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Collating Performance Traditions


Kavita Singh

PERFORMERS AND THEIR ARTS: FOLK, POPULAR AND CLASSICAL GENRES IN A CHANGING INDIA
Edited by Simon Charsley & L.N. Kadekar
Routledge, New Delhi, 2006, pp. 332, Rs. 650.00

THE EPIC OF PABUJI
By John D. Smith
Katha, Delhi, 2005, pp. 183, Rs. 250.00

VOLUME XXXI NUMBER 5 May 2007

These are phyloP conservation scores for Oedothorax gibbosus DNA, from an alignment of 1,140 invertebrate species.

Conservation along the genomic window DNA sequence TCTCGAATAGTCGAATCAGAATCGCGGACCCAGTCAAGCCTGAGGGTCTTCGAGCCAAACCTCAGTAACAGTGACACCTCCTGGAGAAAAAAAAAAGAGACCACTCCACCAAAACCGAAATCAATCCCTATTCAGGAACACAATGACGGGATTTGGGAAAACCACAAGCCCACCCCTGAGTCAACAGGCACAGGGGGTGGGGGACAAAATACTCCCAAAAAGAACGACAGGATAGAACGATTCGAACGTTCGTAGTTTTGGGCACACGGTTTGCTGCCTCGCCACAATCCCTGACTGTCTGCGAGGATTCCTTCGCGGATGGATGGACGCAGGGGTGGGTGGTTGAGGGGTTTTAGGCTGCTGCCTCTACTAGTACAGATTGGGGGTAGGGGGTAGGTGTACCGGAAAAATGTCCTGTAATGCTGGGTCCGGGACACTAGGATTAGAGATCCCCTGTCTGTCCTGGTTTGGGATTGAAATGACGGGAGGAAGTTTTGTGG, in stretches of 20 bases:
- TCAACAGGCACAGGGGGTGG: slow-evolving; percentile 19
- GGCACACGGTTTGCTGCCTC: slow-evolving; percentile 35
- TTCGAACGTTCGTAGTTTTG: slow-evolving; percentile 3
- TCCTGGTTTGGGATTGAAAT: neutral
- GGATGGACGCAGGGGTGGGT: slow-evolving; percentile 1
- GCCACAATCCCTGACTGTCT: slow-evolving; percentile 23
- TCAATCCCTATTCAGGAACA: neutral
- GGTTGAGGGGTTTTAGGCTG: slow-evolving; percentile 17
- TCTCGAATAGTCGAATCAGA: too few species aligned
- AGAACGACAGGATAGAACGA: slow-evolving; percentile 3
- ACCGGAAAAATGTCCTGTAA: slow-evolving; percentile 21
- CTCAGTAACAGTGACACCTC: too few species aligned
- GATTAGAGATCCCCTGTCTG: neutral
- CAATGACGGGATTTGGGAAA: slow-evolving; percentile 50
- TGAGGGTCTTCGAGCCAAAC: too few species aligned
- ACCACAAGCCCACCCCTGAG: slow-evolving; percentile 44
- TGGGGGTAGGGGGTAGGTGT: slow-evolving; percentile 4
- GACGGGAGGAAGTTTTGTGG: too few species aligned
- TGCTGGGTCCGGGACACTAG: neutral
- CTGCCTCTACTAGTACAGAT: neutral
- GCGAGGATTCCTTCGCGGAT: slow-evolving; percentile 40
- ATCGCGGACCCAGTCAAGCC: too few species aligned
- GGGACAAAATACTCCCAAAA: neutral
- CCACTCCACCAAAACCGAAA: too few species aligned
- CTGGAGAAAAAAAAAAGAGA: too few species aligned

Performers and their Arts is a collection of papers that derives from two conferences organized through a collaboration between the Department of Sociology and Anthropology, University of Glasgow, and the Department of Sociology at the University of Hyderabad. While a conference volume of this sort can seldom serve as a reference work, Performers and their Arts certainly tries to cast its net wide and studies a range of performance traditions and phenomena. Given the paucity of literature in this field, the book becomes a useful volume to think with, even if one finds oneself disagreeing with some of its contributions.   The three sections of the book are, respectively, ‘Performing and Caste;’ ‘Performance beyond Caste,’ and ‘Classical Dance and its Successors.’ Despite the promise of the title, and the section introduction, the first section, alas, is the most conventional. The section introduction points out that the largest range of surviving performance traditions belong to group classfied as Scheduled Caste; and that many such traditions carry the irony of the valorization of the performance and the marginalization of the performer. In a sense, one may think of the lower castes as unwitting repositories of tradition because the opportunity to lose tradition by beco-ming modernized has not been available to them. The low-caste traditional performer becomes the pendant figure to the Indian woman in the na-tionalist period: the keeper of national tradition. One would expect that the studies done today of these caste-based traditions would look at them in the context of the highly charged political role of caste in India today. However, the papers in this section, which consist mostly of case studies of particular folk traditions, are cast in an old fashioned folklore studies mould. They tend to have long and literal descriptions of a performance, and some notes on the ‘meaning’ of performance with relation to social caste structure. The studies are primarily synchronic, which inherently is unsuitable for the study of social change. There is even a note of nostalgia for the past, when caste discrimination was stronger, as the subversions within these performance traditions had greater meaning!   Sandhya Naithani’s paper is unlike the others in that section in that it tries to trace the career of an idea of the ‘folk’ performer in postcolonial India. She discusses the way in which folk traditions were projected after Independence as the authentic culture of India that was able to ...


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